The domino effect from Cubs adding Aroldis Chapman to playoff bullpen

The domino effect from Cubs adding Aroldis Chapman to playoff bullpen

The domino effect from the Aroldis Chapman trade would push Hector Rondon into an eighth-inning role, knock Pedro Strop into earlier setup situations and propel the Cubs through October.

“When it first happened, my goodness, this was like bullpen utopia,” said Joe Maddon, an outside-the-box manager who would signal for the superstar closer to face the best hitters in the most crucial moments.

Except the Cubs live in an imperfect world, rationalizing Chapman’s 30-game suspension under Major League Baseball’s domestic-violence policy to start this season because he’s a left-hander with 100-mph velocity and unbelievable athletic gifts.

The Cubs made that blockbuster deal with the New York Yankees on July 25, believing Chapman could change the shape of three postseason series and help them win 11 playoff games before cashing in as a free agent.

Two weeks later, Strop tore the meniscus in his left knee. Nine days after that, the Cubs placed Rondon on the disabled list with a sore right triceps. Chapman preferred to work one inning at a time instead of getting four-out saves. A team that would finish with a plus-252 run differential can only create so many pressure-packed situations. A 103-win season saw the Cubs clinch the National League Central by the middle of September.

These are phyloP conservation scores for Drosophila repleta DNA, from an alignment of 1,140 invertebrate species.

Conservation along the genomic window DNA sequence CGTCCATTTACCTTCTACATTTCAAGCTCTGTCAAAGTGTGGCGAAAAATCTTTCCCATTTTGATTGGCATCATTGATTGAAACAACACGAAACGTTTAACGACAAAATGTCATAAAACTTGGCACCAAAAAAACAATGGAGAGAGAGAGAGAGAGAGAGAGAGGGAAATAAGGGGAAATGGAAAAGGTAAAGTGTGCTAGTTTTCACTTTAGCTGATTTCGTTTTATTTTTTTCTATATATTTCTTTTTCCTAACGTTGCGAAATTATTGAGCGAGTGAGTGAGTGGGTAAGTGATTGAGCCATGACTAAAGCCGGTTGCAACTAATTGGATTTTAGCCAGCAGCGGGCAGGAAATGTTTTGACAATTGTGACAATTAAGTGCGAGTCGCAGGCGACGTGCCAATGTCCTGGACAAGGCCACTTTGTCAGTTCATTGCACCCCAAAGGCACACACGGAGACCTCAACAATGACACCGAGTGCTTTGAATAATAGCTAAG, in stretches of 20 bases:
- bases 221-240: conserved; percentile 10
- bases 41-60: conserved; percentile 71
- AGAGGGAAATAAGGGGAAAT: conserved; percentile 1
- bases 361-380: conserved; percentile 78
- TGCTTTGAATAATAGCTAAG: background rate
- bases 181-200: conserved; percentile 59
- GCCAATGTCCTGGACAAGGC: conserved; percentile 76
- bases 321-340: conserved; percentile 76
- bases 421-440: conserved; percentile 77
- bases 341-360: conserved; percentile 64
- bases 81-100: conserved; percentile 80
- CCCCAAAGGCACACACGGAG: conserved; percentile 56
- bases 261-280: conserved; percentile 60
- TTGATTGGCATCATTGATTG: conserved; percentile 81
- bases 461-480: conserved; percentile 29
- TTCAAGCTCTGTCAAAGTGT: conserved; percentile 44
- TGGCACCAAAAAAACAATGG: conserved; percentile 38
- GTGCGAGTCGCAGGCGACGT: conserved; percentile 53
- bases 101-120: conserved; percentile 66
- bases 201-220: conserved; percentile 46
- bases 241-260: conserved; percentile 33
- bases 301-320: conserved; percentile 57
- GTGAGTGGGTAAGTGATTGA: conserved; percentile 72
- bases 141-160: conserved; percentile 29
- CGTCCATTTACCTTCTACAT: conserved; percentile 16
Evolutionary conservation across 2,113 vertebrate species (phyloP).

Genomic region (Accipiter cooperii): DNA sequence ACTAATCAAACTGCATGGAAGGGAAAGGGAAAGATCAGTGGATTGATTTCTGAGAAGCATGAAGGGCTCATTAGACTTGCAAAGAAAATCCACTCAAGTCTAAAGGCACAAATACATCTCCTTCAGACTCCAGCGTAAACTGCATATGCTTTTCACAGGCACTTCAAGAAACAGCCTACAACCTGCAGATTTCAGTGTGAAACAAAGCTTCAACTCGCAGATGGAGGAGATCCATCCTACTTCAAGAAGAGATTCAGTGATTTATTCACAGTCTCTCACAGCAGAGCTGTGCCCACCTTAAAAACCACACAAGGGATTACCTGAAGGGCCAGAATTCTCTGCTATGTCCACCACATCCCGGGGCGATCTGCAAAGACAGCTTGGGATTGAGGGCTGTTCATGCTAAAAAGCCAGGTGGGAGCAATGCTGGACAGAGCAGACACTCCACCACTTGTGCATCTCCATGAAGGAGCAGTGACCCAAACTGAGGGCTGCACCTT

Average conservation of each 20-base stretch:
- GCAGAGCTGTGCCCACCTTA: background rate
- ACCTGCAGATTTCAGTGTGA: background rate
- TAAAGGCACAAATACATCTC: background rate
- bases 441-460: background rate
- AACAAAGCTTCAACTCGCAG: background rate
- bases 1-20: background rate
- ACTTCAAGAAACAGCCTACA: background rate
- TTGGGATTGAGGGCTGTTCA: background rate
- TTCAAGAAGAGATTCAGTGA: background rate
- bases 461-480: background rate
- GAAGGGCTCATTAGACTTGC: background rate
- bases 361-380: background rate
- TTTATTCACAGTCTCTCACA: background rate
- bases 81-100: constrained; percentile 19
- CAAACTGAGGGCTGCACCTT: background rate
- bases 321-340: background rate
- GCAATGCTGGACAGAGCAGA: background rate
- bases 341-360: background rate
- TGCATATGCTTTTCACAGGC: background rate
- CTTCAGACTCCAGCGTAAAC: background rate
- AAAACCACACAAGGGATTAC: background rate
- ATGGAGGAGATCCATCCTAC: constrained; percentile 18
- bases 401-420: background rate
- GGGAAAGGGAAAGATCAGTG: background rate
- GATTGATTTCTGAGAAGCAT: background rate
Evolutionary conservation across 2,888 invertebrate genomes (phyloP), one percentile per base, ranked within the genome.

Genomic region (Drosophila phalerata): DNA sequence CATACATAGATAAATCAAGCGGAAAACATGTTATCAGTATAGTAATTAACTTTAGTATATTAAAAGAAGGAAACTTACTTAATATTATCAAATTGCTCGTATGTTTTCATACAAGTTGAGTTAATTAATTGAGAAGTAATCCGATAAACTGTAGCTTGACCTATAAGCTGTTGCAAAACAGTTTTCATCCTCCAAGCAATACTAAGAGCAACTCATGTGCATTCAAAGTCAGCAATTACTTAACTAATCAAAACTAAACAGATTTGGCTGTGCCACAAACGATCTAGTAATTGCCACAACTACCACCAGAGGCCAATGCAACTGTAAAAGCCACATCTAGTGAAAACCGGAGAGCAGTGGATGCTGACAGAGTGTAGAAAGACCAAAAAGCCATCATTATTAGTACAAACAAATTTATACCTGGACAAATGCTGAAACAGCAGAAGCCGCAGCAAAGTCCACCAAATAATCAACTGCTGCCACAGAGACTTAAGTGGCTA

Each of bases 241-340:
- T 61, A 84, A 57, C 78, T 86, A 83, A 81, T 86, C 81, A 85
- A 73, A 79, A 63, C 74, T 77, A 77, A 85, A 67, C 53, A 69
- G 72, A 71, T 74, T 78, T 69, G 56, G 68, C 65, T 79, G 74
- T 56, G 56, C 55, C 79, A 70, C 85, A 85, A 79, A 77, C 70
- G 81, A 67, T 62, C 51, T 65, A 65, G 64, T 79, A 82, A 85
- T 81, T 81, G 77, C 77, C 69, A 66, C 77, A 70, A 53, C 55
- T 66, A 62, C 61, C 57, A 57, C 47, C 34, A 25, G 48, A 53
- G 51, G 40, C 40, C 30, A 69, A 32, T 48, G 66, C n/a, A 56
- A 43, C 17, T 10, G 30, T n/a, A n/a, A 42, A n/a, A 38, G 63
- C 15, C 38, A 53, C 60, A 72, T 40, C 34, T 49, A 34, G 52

Now the Cubs will flip the switch on Friday night at Wrigley Field and see if their bullpen can overpower the San Francisco Giants in this best-of-five series.

“That’s an unknown right now,” Maddon admitted. “That was kind of a comforting thought from a bullpen perspective, but we didn’t get a chance to really run through that.

“I have a lot of confidence and faith in these guys, but we got to get them out there and do that. That’s going to be interesting.”

Those injuries to Strop and Rondon allowed Justin Grimm (4.10 ERA) and Carl Edwards Jr. (3.75 ERA) to gain confidence and experience and show off their swing-and-miss stuff (117 strikeouts in 88-plus innings).

To get ready for the playoffs, Strop (2.85 ERA, 21 holds) made four scripted appearances within the last 10 days of the regular season. Rondon – a 30-save closer last season – gave up eight runs and 13 hits in nine appearances since coming off the disabled list.

“The high-leverage bullpen dudes like that moment,” Maddon said. “They want that adrenaline flow, so maybe we didn’t see them as well as we could possibly see them in those moments.